During the NNA study energy supply was shown to be underpinning the future of all infrastructure development and should be a priority for the Government. The NNA recommends that the Government commits to a plan for low carbon electricity generation capacity which ensures security of supply through to at least 2035. Furthermore in order to create a stable environment for these long term investments Government should commit to a diverse mix of electricity generation based on nuclear, renewables, gas and interconnectors and set out an expectation generation. For example, as set out by the Committee on Climate Change - 20-25% nuclear, 35-40% renewables, 25-30% Combined Cycle Gas Turbine and 10% interconnection.

Sir John adds: "We know the Government is looking to spend on infrastructure and take advantage of low borrowing rates. What is vital, however, is that any money is spent in the best and most strategic way with a vision that will benefit the whole of the UK. Infrastructure is the foundation of a successful and growing economy, and post-Brexit we need to make sure we are planning for our future."

Further key findings from the report include:

  • The UK needs a long-term strategic approach to infrastructure provision, which is able to cope with future uncertainties
  • Priority is for the Government to outline and commit to stable policies for infrastructure which transcend political cycles, particularly for energy where we have seen investors deterred from backing carbon capture and photovoltaic panels due to changing UK policy
  • Britain's future infrastructure needs are intertwined – transport needs energy; Housing needs transport, energy and water; energy needs transport and water; all infrastructure needs digital connectivity, which in turn needs energy. A piecemeal approach simply won’t work. There has to be an integrated cross-sectoral approach, with all possible drivers of demand considered and a policy framework in place which enables
  • Technological innovation means that people are used to paying for infrastructure services in different ways. We need to evolve infrastructure funding models with this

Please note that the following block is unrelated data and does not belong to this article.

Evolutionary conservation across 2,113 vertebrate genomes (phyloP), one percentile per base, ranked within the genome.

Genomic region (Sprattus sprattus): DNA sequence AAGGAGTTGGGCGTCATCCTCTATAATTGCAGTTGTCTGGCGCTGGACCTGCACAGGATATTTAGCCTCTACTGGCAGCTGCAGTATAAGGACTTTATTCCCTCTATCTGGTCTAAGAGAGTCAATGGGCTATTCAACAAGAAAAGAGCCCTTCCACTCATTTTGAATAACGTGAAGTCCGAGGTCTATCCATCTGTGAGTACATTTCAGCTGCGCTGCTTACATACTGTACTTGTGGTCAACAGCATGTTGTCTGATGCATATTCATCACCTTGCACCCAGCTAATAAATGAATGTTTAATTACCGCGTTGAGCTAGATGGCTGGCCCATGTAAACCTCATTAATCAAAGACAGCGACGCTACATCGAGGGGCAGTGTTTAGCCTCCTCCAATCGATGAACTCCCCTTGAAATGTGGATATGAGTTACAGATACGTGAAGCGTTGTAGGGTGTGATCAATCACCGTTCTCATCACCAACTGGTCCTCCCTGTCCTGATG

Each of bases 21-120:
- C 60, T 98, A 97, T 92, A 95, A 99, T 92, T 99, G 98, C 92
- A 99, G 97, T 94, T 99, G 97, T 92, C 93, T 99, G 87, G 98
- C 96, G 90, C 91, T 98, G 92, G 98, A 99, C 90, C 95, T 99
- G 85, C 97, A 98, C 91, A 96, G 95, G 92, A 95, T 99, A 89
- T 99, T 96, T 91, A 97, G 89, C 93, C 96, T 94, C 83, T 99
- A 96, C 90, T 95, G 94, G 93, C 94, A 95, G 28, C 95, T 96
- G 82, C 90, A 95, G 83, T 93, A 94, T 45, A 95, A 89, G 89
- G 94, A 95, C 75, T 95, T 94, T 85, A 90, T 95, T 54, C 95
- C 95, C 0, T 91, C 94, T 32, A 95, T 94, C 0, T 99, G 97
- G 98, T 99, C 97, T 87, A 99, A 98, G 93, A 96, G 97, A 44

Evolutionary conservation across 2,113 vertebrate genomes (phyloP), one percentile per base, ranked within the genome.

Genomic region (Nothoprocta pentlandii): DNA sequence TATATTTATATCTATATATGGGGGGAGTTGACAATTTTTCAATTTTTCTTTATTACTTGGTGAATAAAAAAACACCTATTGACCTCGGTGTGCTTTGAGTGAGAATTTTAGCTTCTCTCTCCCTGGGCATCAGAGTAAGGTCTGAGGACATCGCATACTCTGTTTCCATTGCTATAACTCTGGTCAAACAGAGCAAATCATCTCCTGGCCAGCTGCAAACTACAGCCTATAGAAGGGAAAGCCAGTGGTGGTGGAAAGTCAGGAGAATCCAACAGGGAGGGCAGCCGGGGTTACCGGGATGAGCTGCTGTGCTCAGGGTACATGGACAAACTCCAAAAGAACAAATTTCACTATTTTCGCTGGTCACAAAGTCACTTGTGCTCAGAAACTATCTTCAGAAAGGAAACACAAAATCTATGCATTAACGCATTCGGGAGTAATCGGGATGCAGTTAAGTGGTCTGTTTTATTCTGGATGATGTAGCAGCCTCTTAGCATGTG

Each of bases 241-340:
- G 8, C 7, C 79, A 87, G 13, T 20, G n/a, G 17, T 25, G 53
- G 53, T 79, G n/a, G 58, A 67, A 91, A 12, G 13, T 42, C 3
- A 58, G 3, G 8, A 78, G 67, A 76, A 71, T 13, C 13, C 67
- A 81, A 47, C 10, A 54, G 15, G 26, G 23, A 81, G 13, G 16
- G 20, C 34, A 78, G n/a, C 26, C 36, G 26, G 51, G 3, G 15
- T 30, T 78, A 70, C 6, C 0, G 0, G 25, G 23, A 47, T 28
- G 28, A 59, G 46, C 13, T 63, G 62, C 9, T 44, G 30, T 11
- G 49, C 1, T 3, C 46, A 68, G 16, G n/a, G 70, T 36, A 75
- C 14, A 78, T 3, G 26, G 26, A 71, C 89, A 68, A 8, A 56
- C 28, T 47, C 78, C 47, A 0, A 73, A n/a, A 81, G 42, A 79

• Some of the greatest opportunities for innovation are in people’s homes and workplaces working and socialising with ultra-fast digital connectivity, smarter use of energy and storage, reuse of rainwater and sewage. These are all opportunities that should be harnessed in new and retrofitted buildings
  • We must reduce the cost of building and operating infrastructure. Innovation and training will be key

From the research and analysis in the report the NNA executive committee has composed recommendations that are intended to guide the National Infrastructure Commission and the Government in planning for energy, housing, transport, digital communications, water, flood management and solid waste. Please find attached executive summary which includes all recommendations across the sectors.

The NNA assembled evidence through consultation with the industry and modelling with the Infrastructure Transitions Research Consortium (ITRC) NISMOD system, and used of range of sources to support the findings. The Executive group members include: Institution of Civil Engineers, Atkins, KPMG, Pinsent Masons, Oxford University and the ITRC, Cambridge University, Confederation of British Industry, Thames Water, National Grid, Scottish Council for Development and Industry, London First, and Transport for Greater Manchester.

Download the National Needs Assessment report

Notes to editors

The Institution of Civil Engineers (ICE) is a leading source of professional expertise in transport, water supply and treatment, flood management, waste and energy. Established in 1818, it has 88,000 members, 25% of whom are based overseas. ICE’s vision is to place civil engineering at the heart of society, delivering sustainable development through knowledge, skills and professional expertise. ICE has long worked with the government of the day to help it to achieve its objectives, and has worked with industry to ensure that construction and civil engineering remain major contributors to the UK economy.